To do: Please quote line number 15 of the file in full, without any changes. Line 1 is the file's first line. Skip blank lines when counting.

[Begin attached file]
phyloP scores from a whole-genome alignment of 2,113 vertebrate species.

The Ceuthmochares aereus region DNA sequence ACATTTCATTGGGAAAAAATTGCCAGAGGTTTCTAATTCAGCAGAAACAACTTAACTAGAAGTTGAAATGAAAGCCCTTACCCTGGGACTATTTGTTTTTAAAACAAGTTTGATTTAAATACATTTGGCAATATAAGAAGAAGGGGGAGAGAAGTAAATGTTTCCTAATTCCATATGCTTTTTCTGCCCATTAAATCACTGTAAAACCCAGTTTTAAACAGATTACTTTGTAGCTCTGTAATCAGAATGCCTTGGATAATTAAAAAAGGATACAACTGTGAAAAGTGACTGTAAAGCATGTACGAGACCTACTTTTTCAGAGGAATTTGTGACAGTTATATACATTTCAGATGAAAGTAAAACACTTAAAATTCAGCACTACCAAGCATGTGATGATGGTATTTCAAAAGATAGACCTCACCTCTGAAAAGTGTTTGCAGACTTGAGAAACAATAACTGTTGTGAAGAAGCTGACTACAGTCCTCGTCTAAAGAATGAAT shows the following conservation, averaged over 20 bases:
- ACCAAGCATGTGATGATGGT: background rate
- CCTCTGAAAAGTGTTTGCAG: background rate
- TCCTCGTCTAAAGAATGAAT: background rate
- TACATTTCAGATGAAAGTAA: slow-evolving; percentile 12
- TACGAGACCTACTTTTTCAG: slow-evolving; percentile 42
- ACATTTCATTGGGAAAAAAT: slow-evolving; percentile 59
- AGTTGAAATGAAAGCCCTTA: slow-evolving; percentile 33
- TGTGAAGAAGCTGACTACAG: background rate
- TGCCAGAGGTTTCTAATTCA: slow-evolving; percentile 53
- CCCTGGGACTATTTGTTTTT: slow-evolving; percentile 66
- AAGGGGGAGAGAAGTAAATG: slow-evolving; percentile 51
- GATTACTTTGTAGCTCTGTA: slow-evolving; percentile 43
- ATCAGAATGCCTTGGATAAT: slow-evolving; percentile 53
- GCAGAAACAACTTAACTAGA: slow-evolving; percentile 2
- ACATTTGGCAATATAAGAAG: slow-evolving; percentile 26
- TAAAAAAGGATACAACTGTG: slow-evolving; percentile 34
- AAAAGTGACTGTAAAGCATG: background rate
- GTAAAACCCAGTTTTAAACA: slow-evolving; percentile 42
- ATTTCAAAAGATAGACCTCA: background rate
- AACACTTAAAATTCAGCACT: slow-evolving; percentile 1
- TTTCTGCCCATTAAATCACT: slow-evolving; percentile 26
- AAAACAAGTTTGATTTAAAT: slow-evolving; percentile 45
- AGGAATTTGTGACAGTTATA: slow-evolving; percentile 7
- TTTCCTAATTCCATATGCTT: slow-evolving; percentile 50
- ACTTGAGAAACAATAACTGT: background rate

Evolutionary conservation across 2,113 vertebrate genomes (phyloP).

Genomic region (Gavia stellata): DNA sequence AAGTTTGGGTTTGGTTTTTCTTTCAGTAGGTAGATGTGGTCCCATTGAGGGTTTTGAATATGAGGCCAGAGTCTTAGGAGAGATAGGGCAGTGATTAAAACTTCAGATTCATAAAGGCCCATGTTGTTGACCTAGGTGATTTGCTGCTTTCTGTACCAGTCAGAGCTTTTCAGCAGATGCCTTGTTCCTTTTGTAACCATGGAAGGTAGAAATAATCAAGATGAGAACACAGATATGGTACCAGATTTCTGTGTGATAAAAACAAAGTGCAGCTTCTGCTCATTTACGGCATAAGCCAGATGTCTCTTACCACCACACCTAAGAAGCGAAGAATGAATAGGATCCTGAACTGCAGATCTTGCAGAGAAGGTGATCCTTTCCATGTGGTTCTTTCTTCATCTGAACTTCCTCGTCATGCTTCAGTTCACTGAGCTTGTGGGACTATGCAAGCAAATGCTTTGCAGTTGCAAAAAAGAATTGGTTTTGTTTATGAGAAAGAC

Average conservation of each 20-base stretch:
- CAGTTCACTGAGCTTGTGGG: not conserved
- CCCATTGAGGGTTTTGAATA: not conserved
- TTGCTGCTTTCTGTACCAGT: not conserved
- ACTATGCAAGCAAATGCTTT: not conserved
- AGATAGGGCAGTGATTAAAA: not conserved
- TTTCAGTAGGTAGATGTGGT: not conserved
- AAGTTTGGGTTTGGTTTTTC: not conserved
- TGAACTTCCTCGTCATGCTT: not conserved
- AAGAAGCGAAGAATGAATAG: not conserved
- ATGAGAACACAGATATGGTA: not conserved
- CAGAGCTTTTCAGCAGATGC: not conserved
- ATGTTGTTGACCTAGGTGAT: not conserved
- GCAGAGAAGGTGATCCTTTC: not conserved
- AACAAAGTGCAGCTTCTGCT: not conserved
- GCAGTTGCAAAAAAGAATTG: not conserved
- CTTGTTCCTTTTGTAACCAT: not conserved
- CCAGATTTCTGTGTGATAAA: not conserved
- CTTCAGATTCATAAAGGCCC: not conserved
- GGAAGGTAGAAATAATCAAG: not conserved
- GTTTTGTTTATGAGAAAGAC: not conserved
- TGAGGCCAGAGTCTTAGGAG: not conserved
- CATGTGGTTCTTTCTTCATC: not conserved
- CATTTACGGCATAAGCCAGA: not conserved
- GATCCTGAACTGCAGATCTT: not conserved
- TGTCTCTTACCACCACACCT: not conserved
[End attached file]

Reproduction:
- ATCAGAATGCCTTGGATAAT: slow-evolving; percentile 53